With its eye-catching branding and peppy approach, the New York-based men’s shaving and grooming brand Harry’s displays all the traits you would want to find in a forward thinking, direct-to-consumer label. The brand recently moved into a swanky new office space, located in the heart of Manhattan’s Soho district. Designed together with the architecture firm ARO, the workplace exhibits several new improvements that also allows it to fit in 200 more employees.

When it launched in 2013, Harry’s didn’t simply retool the conventions in men’s shaving, it bought its own razor blade factory in Germany in order to create its best product. Going against what it saw as generally overpriced and overdesigned men’s razors out there, Harry’s has now become known for high-quality, fairly priced blades that can be bought on a subscription basis. Its offering has since expanded into body care, facial care and accessories, thus catering to men’s most prominent grooming needs.

Seating areas inside Harry’s NYC office space

Harry’s office space in Soho. Photography: Elizabeth Felicella

It should come as no surprise that the brand’s new offices have been intuitively designed to encourage productivity, collaboration and creativity. In addition to prioritising flexible workspaces, the headquarters also boasts a new in-house lab, where products can be developed and tested, be it formulations, retail fixtures or in an environmental chamber that mimics a shower setting. There’s also a new café that serves as a convivial spot, with cold brew coffee on tap, and murals and artwork by the illustrator Adrian Johnson.

‘Harry’s is growing and evolving, and needed a space that suited our lofty business goals and growing staff. This presented an opportunity to create unique and dynamic spaces that were missing in our old space, including in-house product labs, diversely sized conference rooms, private workspaces, and distinctive architectural elements,’ says the brand’s vice president of design, Scott Newlin. ‘We carried over the [previous office] space’s colour palette – blues, olives, grays with pops of orange that are characteristic to us as a brand – and minimal, functional furniture. We’ve always valued flexible environments, a key feature in our last office, and made sure to bring that to the new space.’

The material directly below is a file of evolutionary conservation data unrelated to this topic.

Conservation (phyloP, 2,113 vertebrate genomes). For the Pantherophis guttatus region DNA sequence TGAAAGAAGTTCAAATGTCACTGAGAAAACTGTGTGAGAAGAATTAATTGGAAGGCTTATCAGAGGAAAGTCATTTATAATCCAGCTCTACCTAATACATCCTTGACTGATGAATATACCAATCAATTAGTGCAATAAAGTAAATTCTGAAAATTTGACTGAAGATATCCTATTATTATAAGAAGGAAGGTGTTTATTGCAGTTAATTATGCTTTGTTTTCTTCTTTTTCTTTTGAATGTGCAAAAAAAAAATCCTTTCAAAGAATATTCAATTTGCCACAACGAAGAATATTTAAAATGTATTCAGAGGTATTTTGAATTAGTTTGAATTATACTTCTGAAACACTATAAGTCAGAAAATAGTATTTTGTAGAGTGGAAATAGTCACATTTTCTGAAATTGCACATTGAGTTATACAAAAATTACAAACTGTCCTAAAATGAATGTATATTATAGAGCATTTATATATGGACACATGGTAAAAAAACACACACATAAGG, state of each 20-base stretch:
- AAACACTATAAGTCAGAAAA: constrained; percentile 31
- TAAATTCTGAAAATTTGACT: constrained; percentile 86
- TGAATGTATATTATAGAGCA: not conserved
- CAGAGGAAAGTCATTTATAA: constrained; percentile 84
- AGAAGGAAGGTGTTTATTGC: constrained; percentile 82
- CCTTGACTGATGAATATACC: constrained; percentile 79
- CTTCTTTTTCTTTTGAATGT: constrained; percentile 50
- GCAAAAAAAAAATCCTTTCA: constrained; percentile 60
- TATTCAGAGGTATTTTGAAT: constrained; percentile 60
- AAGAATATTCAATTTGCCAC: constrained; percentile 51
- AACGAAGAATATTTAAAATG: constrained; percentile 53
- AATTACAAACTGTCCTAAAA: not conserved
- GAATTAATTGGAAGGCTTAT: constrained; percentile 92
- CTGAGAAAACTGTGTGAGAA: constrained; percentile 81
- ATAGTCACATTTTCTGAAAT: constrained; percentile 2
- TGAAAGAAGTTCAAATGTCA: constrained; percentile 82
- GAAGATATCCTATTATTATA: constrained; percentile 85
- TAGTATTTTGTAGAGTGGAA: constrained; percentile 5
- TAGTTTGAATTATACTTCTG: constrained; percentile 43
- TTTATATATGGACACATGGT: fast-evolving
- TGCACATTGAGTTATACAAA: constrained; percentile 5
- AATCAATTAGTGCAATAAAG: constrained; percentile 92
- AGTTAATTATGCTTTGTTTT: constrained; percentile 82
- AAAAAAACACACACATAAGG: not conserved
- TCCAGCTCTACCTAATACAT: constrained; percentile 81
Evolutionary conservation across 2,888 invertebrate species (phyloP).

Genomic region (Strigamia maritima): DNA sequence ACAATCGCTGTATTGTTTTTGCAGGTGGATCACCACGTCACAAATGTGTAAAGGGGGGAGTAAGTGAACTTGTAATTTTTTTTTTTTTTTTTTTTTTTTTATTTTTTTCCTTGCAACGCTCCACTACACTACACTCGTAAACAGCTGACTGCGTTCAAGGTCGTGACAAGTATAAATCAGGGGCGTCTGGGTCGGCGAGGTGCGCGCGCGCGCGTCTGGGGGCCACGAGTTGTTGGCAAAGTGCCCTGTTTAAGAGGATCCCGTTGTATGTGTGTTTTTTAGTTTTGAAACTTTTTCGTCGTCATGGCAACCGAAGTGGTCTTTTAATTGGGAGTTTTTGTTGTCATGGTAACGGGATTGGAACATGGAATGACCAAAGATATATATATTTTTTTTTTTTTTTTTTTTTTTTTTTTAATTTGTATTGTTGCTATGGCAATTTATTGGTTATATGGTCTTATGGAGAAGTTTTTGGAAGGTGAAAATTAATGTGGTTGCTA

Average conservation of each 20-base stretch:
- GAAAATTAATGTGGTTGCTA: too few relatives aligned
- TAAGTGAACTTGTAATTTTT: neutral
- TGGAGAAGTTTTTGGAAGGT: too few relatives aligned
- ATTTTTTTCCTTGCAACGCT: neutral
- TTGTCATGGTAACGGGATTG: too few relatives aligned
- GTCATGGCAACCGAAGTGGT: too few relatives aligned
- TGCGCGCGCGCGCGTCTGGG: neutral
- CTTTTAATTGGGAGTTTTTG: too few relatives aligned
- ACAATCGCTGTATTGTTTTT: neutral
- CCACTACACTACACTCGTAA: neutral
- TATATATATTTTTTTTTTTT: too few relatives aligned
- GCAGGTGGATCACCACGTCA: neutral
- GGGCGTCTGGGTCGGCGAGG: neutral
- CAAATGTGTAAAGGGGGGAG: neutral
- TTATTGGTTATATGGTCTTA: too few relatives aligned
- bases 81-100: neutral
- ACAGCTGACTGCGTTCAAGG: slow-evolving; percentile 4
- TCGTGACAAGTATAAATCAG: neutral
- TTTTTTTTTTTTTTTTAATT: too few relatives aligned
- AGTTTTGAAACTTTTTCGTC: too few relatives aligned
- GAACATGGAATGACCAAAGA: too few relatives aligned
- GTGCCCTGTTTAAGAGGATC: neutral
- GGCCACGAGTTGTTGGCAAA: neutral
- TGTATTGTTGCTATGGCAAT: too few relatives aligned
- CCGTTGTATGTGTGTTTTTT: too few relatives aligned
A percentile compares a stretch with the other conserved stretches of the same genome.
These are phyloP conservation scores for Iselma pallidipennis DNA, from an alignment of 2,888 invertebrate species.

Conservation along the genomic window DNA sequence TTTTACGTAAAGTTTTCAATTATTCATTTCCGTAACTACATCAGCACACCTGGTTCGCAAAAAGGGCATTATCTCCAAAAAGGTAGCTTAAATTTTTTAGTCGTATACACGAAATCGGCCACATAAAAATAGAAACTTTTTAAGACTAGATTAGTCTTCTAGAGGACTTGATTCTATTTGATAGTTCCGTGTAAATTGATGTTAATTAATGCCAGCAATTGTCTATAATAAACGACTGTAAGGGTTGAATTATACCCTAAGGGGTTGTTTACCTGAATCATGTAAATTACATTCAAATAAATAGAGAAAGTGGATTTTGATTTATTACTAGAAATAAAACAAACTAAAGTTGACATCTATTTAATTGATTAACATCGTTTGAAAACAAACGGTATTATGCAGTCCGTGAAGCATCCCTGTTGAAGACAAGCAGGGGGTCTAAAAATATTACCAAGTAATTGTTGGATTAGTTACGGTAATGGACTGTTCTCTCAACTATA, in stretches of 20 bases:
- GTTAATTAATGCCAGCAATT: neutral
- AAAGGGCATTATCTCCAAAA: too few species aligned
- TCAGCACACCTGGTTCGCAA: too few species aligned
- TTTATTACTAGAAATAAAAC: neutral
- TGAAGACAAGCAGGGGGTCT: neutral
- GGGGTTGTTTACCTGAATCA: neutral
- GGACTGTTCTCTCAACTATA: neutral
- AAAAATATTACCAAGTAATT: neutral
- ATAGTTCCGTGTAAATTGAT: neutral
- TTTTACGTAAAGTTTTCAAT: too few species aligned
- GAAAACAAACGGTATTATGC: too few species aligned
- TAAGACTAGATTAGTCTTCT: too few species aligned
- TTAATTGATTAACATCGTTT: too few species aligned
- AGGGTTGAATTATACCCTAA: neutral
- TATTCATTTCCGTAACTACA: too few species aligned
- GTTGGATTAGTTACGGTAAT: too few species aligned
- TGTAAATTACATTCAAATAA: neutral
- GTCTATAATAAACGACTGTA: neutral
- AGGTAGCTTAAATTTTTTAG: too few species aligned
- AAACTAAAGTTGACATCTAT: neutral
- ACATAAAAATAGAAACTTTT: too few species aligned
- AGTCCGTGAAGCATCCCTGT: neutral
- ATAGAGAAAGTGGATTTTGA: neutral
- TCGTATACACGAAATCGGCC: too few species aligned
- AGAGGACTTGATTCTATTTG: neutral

In fact, the office’s airy, open spaces are inspired by hotel lobbies and restaurants. ‘Our team drew design inspiration from hospitality spaces because these are places where people go to get away and be inspired. We wanted a space for our employees that felt warm and inviting – the opposite of how many traditional offices function. Our office should be a place that our staff actively enjoys coming to everyday. Hospitality spaces are designed with this in mind, and we felt like we could create a headquarters that acted similarly,’ sums up Newlin. §